May 2007
Volume 48, Issue 13
ARVO Annual Meeting Abstract  |   May 2007
Bacillus cereus Induces Disruption of Tight Junctions of an in vitro Blood Retinal Barrier
Author Affiliations & Notes
  • A. L. Moyer
    University of Oklahoma Health Sciences Center, Oklahoma City, Oklahoma
    Microbiology and Immunology,
  • M. Harrington
    University of Oklahoma Health Sciences Center, Oklahoma City, Oklahoma
    College of Medicine,
  • M. C. Callegan
    University of Oklahoma Health Sciences Center, Oklahoma City, Oklahoma
    Molecular Pathogenesis of Eye Infections Research Center, Dean A. McGee Eye Institute, Oklahoma City, Oklahoma
  • Footnotes
    Commercial Relationships A.L. Moyer, None; M. Harrington, None; M.C. Callegan, None.
  • Footnotes
    Support NIH grant R01EY12985 and Lew R. Wasserman Award from Research to Prevent Blindness, Inc. (to MCC) and an NIH CORE grant P30 EY12191 (to R.E. Anderson)
Investigative Ophthalmology & Visual Science May 2007, Vol.48, 4729. doi:
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      A. L. Moyer, M. Harrington, M. C. Callegan; Bacillus cereus Induces Disruption of Tight Junctions of an in vitro Blood Retinal Barrier. Invest. Ophthalmol. Vis. Sci. 2007;48(13):4729.

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      © ARVO (1962-2015); The Authors (2016-present)

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Purpose:: During Bacillus endophthalmitis, immune cells infiltrate into the eye, which may be a result of a breach in the blood retinal barrier. Therefore, we developed an in vitro model of the blood retinal barrier and evaluated permeability and tight junction alterations of the retinal pigment epithelium (RPE) upon infection with Bacillus cereus.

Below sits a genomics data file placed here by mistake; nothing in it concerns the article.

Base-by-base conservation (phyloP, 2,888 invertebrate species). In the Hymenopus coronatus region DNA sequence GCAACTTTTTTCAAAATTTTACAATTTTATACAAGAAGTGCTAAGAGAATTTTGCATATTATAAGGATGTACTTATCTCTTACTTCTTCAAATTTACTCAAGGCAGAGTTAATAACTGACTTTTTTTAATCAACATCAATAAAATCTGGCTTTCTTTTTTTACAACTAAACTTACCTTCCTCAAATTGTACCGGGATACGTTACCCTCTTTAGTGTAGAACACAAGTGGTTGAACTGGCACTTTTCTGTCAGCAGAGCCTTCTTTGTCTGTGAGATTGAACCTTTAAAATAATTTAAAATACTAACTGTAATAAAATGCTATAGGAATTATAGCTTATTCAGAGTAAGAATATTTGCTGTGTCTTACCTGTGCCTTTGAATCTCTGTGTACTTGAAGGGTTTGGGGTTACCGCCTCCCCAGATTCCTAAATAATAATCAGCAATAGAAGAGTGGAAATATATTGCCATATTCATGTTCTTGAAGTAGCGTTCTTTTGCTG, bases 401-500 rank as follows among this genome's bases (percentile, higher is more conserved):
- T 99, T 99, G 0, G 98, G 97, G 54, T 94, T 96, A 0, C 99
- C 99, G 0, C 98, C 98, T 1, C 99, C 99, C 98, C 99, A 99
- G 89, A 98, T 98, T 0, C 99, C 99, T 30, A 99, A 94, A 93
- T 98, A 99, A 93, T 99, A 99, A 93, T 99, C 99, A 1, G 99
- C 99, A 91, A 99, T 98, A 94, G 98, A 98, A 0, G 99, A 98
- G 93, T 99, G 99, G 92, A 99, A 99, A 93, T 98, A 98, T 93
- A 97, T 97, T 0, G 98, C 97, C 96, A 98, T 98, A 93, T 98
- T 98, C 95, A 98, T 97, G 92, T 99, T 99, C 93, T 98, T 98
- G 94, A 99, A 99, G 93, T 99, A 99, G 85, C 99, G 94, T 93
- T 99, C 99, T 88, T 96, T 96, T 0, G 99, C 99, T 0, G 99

Methods:: RPE were cultivated on collagen-, fibronectin-, and protein-coated glass coverslips in RPE monolayer media. DAPI-stained single-cell layers were visualized by confocal microscopy. Polarization of these mononlayers was confirmed by examining expression and localization of the Na, K-ATPase and tight junction proteins by immunoblot and immunocytochemistry. Polarized RPE monolayers were infected with 0.5 ml of 102 CFU of B. cereus and examined at 0, 2, 4, 6, and 8 hours postinfection. Changes in RPE monolayer permeability were analyzed by transepithelial resistance measurements and a dextran conjugate permeability assay. Tight junction proteins were examined by immunoblot and immunocytochemistry. Cell cytotoxicity was accessed by trypan blue exclusion assay and a lactate dehydrogenase release assay.

Results:: Light microscope and confocal examination of cells indicated that RPE grown in this fashion formed monolayers which expressed and demonstrated an apical distribution of the Na, K-ATPase and intact occludin and ZO-1. During infection, changes in the barrier function of RPE monolayers paralleled disruptions in tight junction proteins. Bacillus infection of RPE resulted in increased permeability to FITC-dextran and a loss of transepithelial resistance with time. Localization of ZO-1 and occludin at the cell periphery was lost by 4 hours postinfection, and protein expression of both tight junction proteins was lost by 8 hours postinfection. These results were corroborated by maximal cell cytotoxicity by 8 hours postinfection.

Conclusions:: RPE can be grown in vitro as polarized monolayers, mimicking the blood retinal barrier. Upon infection with Bacillus, RPE monolayers lost barrier function in conjunction with alterations in tight junction proteins. Future studies will focus on determining the mechanism of tight junction disruption and barrier breakdown, as well as the effect of these events on loss of retinal structure and function during Bacillus endophthalmitis.

Keywords: bacterial disease • endophthalmitis • retinal pigment epithelium 

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